Anytime a freshman Congressman gets a bill passed by the U.S. House of Representatives, he can feel a sense of accomplishment.
Passing two bills is amazing.
Idaho Rep. Raul Labrador passed the “Exploring for Geothermal Energy on Federal Lands Act” in February. Last week the Republican’s “Grazing Improvement Act of 2012” passed the House.
The bill, co-sponsored by Democratic Rep. Jim Costa of California, would extend the terms for grazing permits from 10 to 20 years (these permits give ranchers the privilege, not the right, to graze cattle or sheep on public lands).
The bill also would reduce the amount of environmental review ranchers must undergo when they ask for permits to trail their sheep and cattle across pubic land.
“My bill will help ranchers in Idaho and across America, who are increasingly burdened with red tape, by providing them a streamlined permitting process to help them access public lands,” Labrador said.
The bill also would codify language attached to an earlier appropriations bill that requires expired grazing permits to be renewed under existing terms and conditions until the renewal process is complete. That’s because federal agencies have backlogged more than 4,200 permit renewals.
Today, grazing permits are integrated economically with ranchers’ entire operation. Any major change — because of drought, environmental degradation or other factors — affects ranchers’ net worth, their loans, their future.
Though some provisions of the Labrador bill passed by the House might eventually become law, it would be remarkable if the major provisions pass the Senate. Grazing policy remains polarized for a variety of reasons.
First, the damage to public lands from poor grazing practices has created a small but powerful and loud minority pushing for an end to grazing on public lands altogether. Such advocates argue that a ban would make little difference in the beef market because less than 10 percent of beef is raised on public lands — a statistic ranchers say is too low.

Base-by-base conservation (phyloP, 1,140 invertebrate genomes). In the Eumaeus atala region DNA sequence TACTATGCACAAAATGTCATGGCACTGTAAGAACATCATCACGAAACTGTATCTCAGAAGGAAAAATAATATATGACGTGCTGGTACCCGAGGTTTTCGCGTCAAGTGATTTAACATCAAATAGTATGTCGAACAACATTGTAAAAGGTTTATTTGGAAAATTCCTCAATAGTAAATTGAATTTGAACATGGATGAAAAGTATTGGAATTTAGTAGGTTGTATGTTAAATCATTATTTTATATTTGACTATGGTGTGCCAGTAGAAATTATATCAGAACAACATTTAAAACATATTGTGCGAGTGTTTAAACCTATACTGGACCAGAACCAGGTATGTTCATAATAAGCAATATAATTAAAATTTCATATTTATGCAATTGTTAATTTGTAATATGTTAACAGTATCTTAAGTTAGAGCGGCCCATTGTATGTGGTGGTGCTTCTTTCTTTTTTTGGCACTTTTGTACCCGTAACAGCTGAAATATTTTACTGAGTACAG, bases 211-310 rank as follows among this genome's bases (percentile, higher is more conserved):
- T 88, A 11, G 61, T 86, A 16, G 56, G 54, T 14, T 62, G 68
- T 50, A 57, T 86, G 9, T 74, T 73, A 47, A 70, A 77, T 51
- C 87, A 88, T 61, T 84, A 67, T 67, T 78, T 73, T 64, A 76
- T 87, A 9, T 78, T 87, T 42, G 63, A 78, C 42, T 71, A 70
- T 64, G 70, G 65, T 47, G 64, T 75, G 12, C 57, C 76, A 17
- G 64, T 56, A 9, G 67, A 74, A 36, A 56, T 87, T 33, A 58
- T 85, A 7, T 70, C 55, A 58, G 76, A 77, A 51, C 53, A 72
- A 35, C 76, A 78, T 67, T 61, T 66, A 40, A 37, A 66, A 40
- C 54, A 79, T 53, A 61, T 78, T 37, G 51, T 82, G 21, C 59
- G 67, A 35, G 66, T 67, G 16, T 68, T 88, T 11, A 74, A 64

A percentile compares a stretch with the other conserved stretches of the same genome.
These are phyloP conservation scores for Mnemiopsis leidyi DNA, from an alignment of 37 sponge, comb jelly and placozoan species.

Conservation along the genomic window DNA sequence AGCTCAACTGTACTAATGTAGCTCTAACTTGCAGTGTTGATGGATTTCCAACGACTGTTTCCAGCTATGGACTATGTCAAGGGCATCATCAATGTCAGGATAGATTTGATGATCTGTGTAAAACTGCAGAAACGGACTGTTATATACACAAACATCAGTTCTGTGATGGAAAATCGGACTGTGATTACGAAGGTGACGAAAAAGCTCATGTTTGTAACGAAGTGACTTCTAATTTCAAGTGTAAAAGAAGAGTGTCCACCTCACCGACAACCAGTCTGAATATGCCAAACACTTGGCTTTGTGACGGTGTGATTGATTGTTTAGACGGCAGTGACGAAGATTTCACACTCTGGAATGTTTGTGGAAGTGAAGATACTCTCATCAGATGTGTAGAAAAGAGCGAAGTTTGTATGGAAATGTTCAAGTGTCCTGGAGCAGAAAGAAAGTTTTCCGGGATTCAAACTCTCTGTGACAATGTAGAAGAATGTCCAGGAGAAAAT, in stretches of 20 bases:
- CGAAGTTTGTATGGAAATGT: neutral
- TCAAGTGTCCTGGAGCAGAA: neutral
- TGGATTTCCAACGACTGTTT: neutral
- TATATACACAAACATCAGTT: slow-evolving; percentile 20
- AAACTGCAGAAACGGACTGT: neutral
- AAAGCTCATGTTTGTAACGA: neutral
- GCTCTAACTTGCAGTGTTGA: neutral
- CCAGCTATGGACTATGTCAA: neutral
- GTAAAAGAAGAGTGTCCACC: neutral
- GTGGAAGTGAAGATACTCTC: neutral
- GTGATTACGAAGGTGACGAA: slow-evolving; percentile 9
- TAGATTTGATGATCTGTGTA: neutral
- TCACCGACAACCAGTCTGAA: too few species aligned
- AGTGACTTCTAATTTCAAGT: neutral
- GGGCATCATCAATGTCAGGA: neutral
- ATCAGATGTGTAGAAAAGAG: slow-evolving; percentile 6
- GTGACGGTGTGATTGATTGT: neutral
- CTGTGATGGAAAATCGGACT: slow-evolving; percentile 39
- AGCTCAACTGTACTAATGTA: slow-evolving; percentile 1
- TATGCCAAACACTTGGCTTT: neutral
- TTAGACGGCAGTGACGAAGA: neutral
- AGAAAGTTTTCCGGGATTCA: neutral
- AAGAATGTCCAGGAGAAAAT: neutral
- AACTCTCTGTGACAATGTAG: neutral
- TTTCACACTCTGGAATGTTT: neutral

Second, cattle ranchers pay $1.35 per month to graze a cow and a calf; sheep ranchers pay 27 cents a month to graze one sheep. Those are prices that federal grazing critics have long said is too low. Ranchers say the high cost of grazing on public lands justifies the low fees, but the money generated doesn’t even pay the federal agencies’ oversight costs.
On the other side is the cowboy, the heart of the American story. Ranchers are viewed as hard-working business people contributing to the rural economy. Some 27,000 ranching families and companies have grazing permits.
They say they are improving grazing practices so they can protect streamside areas and wildlife habitat as they help feed the world.
The last time Congress took up grazing in a big way was to raise the fees in the early 1990s. But westerners, led by Idaho Republican Sen. Larry Craig, got enough votes to defend their filibuster and it died.
Getting the necessary 60 Senate votes to extend grazing permits to 20 years appears impossible today. It’s simply a math issue.
The other major issue is sage grouse. Many grazing permits are for federal land that includes sagebrush steppe habitat critical to conserving the 2-foot-tall bird and preventing it from being listed as an endangered species.
Gov. Butch Otter is pondering the recommendations of a task force aimed at ensuring there are “regulatory mechanisms” in place to make sure the grouse is protected without listing. Many of the provisions in Labrador’s bill would relax measures already in place.
“The sage grouse would have to be a consideration once the bill is passed,” said Phil Hardy, Labrador’s press secretary.
I suspect it will be considered when the bill comes up in the Senate.
Rocky Barker: 377-6484